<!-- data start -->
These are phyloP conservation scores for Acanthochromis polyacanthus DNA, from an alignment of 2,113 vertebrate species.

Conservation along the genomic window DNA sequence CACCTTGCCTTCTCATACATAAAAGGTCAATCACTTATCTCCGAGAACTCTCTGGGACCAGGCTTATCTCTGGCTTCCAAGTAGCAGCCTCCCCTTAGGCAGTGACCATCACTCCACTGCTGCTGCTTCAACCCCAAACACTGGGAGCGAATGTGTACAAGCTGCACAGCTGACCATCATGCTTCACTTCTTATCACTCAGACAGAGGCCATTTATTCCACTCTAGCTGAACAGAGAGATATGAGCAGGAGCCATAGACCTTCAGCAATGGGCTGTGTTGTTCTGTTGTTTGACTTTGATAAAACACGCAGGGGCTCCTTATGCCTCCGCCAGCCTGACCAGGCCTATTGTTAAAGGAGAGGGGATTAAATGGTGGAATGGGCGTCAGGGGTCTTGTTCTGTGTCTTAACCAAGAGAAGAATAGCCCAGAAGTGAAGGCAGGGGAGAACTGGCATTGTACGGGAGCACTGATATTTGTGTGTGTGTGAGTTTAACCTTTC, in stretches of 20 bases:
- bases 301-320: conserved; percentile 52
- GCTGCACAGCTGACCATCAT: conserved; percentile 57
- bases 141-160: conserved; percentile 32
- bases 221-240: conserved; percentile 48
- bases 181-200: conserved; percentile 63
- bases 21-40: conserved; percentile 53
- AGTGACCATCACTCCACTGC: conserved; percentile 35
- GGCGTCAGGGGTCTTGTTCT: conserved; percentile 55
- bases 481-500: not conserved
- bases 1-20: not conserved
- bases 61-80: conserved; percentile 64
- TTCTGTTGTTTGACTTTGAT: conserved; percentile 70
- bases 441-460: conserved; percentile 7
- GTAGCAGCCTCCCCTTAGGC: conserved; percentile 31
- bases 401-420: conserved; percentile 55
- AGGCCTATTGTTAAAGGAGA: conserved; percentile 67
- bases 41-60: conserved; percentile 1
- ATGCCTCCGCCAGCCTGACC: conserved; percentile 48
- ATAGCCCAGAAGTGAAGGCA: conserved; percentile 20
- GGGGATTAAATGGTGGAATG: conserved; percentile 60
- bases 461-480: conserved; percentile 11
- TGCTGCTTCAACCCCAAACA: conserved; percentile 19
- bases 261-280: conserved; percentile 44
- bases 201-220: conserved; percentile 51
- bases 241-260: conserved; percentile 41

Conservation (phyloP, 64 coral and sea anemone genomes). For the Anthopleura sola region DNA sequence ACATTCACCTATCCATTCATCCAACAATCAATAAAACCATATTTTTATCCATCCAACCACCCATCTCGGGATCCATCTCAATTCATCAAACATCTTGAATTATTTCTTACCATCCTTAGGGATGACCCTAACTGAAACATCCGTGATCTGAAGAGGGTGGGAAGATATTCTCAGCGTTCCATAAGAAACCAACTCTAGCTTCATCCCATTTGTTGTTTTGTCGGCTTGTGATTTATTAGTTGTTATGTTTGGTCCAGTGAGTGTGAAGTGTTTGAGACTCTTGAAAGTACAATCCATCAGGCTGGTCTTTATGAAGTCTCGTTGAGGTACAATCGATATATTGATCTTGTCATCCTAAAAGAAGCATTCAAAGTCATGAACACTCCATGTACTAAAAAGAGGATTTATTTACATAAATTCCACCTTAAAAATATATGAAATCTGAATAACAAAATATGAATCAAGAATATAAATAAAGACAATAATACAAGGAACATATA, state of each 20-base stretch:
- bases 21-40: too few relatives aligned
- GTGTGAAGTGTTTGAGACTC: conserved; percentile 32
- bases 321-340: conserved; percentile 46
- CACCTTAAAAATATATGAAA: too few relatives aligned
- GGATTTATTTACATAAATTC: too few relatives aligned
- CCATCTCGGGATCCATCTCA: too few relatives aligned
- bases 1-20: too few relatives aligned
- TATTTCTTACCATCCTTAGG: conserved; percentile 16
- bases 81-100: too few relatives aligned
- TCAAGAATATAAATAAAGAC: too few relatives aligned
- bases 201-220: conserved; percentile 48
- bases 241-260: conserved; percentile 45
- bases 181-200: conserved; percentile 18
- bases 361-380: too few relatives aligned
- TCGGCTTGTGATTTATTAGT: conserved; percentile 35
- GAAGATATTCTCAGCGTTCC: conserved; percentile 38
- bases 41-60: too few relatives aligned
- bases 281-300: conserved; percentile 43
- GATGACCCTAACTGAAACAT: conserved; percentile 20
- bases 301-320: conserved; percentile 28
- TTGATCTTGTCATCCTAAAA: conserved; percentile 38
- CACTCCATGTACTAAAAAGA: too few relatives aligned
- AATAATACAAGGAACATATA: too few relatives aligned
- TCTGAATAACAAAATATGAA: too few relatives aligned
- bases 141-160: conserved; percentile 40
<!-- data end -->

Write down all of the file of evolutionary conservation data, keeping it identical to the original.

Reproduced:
These are phyloP conservation scores for Acanthochromis polyacanthus DNA, from an alignment of 2,113 vertebrate species.

Conservation along the genomic window DNA sequence CACCTTGCCTTCTCATACATAAAAGGTCAATCACTTATCTCCGAGAACTCTCTGGGACCAGGCTTATCTCTGGCTTCCAAGTAGCAGCCTCCCCTTAGGCAGTGACCATCACTCCACTGCTGCTGCTTCAACCCCAAACACTGGGAGCGAATGTGTACAAGCTGCACAGCTGACCATCATGCTTCACTTCTTATCACTCAGACAGAGGCCATTTATTCCACTCTAGCTGAACAGAGAGATATGAGCAGGAGCCATAGACCTTCAGCAATGGGCTGTGTTGTTCTGTTGTTTGACTTTGATAAAACACGCAGGGGCTCCTTATGCCTCCGCCAGCCTGACCAGGCCTATTGTTAAAGGAGAGGGGATTAAATGGTGGAATGGGCGTCAGGGGTCTTGTTCTGTGTCTTAACCAAGAGAAGAATAGCCCAGAAGTGAAGGCAGGGGAGAACTGGCATTGTACGGGAGCACTGATATTTGTGTGTGTGTGAGTTTAACCTTTC, in stretches of 20 bases:
- bases 301-320: conserved; percentile 52
- GCTGCACAGCTGACCATCAT: conserved; percentile 57
- bases 141-160: conserved; percentile 32
- bases 221-240: conserved; percentile 48
- bases 181-200: conserved; percentile 63
- bases 21-40: conserved; percentile 53
- AGTGACCATCACTCCACTGC: conserved; percentile 35
- GGCGTCAGGGGTCTTGTTCT: conserved; percentile 55
- bases 481-500: not conserved
- bases 1-20: not conserved
- bases 61-80: conserved; percentile 64
- TTCTGTTGTTTGACTTTGAT: conserved; percentile 70
- bases 441-460: conserved; percentile 7
- GTAGCAGCCTCCCCTTAGGC: conserved; percentile 31
- bases 401-420: conserved; percentile 55
- AGGCCTATTGTTAAAGGAGA: conserved; percentile 67
- bases 41-60: conserved; percentile 1
- ATGCCTCCGCCAGCCTGACC: conserved; percentile 48
- ATAGCCCAGAAGTGAAGGCA: conserved; percentile 20
- GGGGATTAAATGGTGGAATG: conserved; percentile 60
- bases 461-480: conserved; percentile 11
- TGCTGCTTCAACCCCAAACA: conserved; percentile 19
- bases 261-280: conserved; percentile 44
- bases 201-220: conserved; percentile 51
- bases 241-260: conserved; percentile 41

Conservation (phyloP, 64 coral and sea anemone genomes). For the Anthopleura sola region DNA sequence ACATTCACCTATCCATTCATCCAACAATCAATAAAACCATATTTTTATCCATCCAACCACCCATCTCGGGATCCATCTCAATTCATCAAACATCTTGAATTATTTCTTACCATCCTTAGGGATGACCCTAACTGAAACATCCGTGATCTGAAGAGGGTGGGAAGATATTCTCAGCGTTCCATAAGAAACCAACTCTAGCTTCATCCCATTTGTTGTTTTGTCGGCTTGTGATTTATTAGTTGTTATGTTTGGTCCAGTGAGTGTGAAGTGTTTGAGACTCTTGAAAGTACAATCCATCAGGCTGGTCTTTATGAAGTCTCGTTGAGGTACAATCGATATATTGATCTTGTCATCCTAAAAGAAGCATTCAAAGTCATGAACACTCCATGTACTAAAAAGAGGATTTATTTACATAAATTCCACCTTAAAAATATATGAAATCTGAATAACAAAATATGAATCAAGAATATAAATAAAGACAATAATACAAGGAACATATA, state of each 20-base stretch:
- bases 21-40: too few relatives aligned
- GTGTGAAGTGTTTGAGACTC: conserved; percentile 32
- bases 321-340: conserved; percentile 46
- CACCTTAAAAATATATGAAA: too few relatives aligned
- GGATTTATTTACATAAATTC: too few relatives aligned
- CCATCTCGGGATCCATCTCA: too few relatives aligned
- bases 1-20: too few relatives aligned
- TATTTCTTACCATCCTTAGG: conserved; percentile 16
- bases 81-100: too few relatives aligned
- TCAAGAATATAAATAAAGAC: too few relatives aligned
- bases 201-220: conserved; percentile 48
- bases 241-260: conserved; percentile 45
- bases 181-200: conserved; percentile 18
- bases 361-380: too few relatives aligned
- TCGGCTTGTGATTTATTAGT: conserved; percentile 35
- GAAGATATTCTCAGCGTTCC: conserved; percentile 38
- bases 41-60: too few relatives aligned
- bases 281-300: conserved; percentile 43
- GATGACCCTAACTGAAACAT: conserved; percentile 20
- bases 301-320: conserved; percentile 28
- TTGATCTTGTCATCCTAAAA: conserved; percentile 38
- CACTCCATGTACTAAAAAGA: too few relatives aligned
- AATAATACAAGGAACATATA: too few relatives aligned
- TCTGAATAACAAAATATGAA: too few relatives aligned
- bases 141-160: conserved; percentile 40